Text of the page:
Favorites: The Killing of a Chinese Bookie

The Killing of a Chinese Bookie (1976)

Written and directed by John Cassavetes
Produced by Al Ruban, Phil Burton
Starring Ben Gazzara, Timothy Carey, Seymour Cassel, Robert Phillips, Morgan Woodward, John Kullers, Al Ruban, Azizi Johari, Virginia Carrington, Meade Roberts, Alice Friedland, Donna Gordon, Haji, Carol Warren, Kathalina Veniero, Yvette Morris, Jack Ackerman, David Rowlands, Trisha Pelham, Sonny Aprile, Gene Darcy, Vincent Barbi, Val Avery, Elizabeth Deering, Soto Joe Hugh

“The great function of conflict is that it arouses consciousness.”

–James MacGregor Burns

Synopsis

Almost as soon as he’s liquidated a pricey debt incurred while gambling, the cordial, debonair presenter and proprietor of a burlesque club (Gazzara) stakes a cumulative $23K on losing hands. The mobsters (Woodward, Cassel, Phillips, Kullers) to whom it’s owed expect his arrears paid in full only by the prompt assassination of a bookmaker (Hugh), but they never expected their cool, compassionate debtor to be so tough, canny, or unlucky.

Script

Crime dramas don’t come much more reflective or humane than Cassavetes’s condemnation of ruinous rats, here opposed to a protagonist who’s as magnanimous as formidable. Conundra consequent of vice and ungenerosity are anatomized in toto, untainted by the delusion that nobility absolves. American cinema’s first fully independent auteur here plies Kuosawa’s burden: the moral man straining in an immoral world.

Direction

In intimate close-ups or at immobile, tracking and panning distances, we spy every expressive and gestural shading of Cassavetes’s dramatis personae, captured as graphically as his sparing, impelling violence. Like Altman’s contemporary output, this segues from dispassionate to personal observation without tonal incongruity or bathos.

Cinematography

Grainy gloom, glares of electric and solar sources, and both contrasting are lensed by Mitchell Breit and co-producer/co-star Al Ruban, who beautify bright, often gaudy hues.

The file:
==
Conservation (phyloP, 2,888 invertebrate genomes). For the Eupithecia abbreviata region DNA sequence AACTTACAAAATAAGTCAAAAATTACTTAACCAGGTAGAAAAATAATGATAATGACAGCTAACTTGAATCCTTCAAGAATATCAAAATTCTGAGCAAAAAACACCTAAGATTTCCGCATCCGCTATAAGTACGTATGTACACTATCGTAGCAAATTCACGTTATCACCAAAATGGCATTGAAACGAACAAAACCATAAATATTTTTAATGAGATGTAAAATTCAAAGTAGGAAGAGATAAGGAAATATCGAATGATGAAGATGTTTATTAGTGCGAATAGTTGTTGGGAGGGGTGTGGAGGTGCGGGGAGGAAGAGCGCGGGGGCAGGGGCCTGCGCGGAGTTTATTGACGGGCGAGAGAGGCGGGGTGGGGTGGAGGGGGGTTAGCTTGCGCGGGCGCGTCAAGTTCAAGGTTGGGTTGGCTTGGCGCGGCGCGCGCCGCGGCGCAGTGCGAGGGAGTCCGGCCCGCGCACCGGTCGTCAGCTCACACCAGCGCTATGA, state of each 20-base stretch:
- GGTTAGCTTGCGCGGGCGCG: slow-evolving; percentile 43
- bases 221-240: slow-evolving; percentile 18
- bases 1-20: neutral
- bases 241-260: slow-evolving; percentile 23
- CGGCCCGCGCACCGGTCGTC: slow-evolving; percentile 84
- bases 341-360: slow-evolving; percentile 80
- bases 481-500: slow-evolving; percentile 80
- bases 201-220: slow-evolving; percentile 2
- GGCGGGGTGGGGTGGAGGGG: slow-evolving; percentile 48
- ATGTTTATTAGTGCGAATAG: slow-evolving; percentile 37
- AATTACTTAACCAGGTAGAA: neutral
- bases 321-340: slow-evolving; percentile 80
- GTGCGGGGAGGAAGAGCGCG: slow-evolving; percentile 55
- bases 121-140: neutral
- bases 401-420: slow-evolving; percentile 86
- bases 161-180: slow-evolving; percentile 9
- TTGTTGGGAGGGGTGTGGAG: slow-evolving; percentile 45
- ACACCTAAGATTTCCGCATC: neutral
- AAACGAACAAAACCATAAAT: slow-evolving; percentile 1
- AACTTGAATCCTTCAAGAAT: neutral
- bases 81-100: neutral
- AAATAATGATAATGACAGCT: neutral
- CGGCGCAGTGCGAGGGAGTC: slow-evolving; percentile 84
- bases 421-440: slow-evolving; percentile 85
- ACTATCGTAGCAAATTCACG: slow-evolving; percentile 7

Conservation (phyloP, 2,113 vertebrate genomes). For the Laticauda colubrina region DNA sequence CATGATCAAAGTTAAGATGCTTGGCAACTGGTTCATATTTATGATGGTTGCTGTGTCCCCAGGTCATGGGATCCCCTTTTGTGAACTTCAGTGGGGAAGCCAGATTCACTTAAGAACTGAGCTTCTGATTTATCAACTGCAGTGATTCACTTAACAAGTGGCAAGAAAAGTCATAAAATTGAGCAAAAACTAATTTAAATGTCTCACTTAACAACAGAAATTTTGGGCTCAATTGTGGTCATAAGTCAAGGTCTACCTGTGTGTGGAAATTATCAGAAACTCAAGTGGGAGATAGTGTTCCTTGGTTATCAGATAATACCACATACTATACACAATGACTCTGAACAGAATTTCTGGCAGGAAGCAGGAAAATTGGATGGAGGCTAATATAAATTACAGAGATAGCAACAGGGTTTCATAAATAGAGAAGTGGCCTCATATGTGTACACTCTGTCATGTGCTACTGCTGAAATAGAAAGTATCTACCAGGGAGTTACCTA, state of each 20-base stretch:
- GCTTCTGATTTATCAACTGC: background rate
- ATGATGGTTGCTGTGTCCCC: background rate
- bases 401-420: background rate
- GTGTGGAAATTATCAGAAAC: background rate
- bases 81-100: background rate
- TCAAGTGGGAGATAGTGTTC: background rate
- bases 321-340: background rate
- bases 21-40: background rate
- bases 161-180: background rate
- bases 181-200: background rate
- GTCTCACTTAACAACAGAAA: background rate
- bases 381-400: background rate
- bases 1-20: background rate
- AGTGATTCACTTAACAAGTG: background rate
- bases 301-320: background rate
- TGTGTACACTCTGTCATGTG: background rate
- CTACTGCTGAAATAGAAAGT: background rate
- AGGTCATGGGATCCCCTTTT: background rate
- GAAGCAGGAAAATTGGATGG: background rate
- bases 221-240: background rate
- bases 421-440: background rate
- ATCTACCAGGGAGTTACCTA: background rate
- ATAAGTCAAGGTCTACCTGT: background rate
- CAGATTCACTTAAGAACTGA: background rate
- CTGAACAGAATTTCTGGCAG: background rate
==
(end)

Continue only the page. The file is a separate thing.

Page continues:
Histrionics

Every lusty gust, desperate glance, loving stare, amiable assurance, indignant scowl or snarl, and smile radiant or hateful was felt as much as acted: Gazzara poured his essence into Cosmo Vitelli to vivify his director’s charismatic self-conception. As a stripper in his employ who jealously adores him, Johari exudes as much discontent as nubility. Seething, hissing Carey is no less intense as an intimidating heavy who foists by force the unlikely hitman’s unwanted felony. In a subtler approach, ordinarily avuncular Cassel insinuates more menace with a simple grin than most uttered threats. The club’s flamboyant host (Roberts) and ecdysiasts (Johari, Carrington, Friedland, Gordon, Haji, Warren, Veniero) credibly incorporate seedy, working-class entertainers.

Score

Some melodic themes by Bo Harwood are heard within, and briefly outside Vitelli’s club.

Highlights

Preparation for and execution of the titular hit are realistically riveting. Johari’s jaundiced stripper attacks a waitress (Pelham) during her rehearsal. In the aftermath of his settlement, Vitelli eludes killers, confronts the mother (Carrington) of his favorite employee, then encourages his sulking staff with a deliberative dispensation of wisdom. What a week!

Conclusion

No single chef-d’oeuvre from Cassavetes’s string during the ’70s is readily selected as the best, but this would be a tenable pick.

Recommended for a double feature paired with California Split or Saint Jack.

Sublime: Upstream Color

Upstream Color (2013)

Written and directed by Shane Carruth
Produced by Shane Carruth, Casey Gooden, Ben LeClair, Meredith Burke, Toby Halbrooks, Scott Douglass, Brent Goodman
Starring Amy Seimetz, Shane Carruth, Andrew Sensenig, Thiago Martins

Synopsis

From shoat to stream to orchid to larva unto man, an elusive parasite’s life cycle in triplex stages is exploited by punctilious criminals (Sensenig, Martins) to defraud victims whose ingestion of it renders them supremely suggestible by dint of biochemical hypnosis. Two such dupes (Seimetz, Carruth) whose lives were so ruined clairvoyantly explore their traumatic repercussions together as they gradually realize what’s befallen them, and unravel its mystery by tracing cycle to source.

Script

Primer‘s Gordian anachrony confounds comprehension during a first or second viewing, but here writer/producer/director/DP/cameraman/co-editor/composer/co-star Carruth masterfully balances oracularity and lucidity with direct yet disordered disclosure. He also nimbly juggles two balls so often fumbled by other authors of science fiction by inseparably mingling his story’s personal and fantastic aspects.

Direction

For his painterly eye, Carruth’s every slow zoom, brisk pan and still close-up is memorably picturesque. Striking shots from mundane, hydrous and subcutaneous settings graphically illustrate events best left unspoken.

Cinematography

Luminous photography that alternates between beautiful vividity and slight desaturation with a faint, milky haze catches the eye in every carefully framed shot. The organism’s phases are pictured with actual and simulated microphotography. Carruth utilizes digital cameras with an expertise excelling that of many DPs who’ve far more experience with that nearly nascent technology.

Editing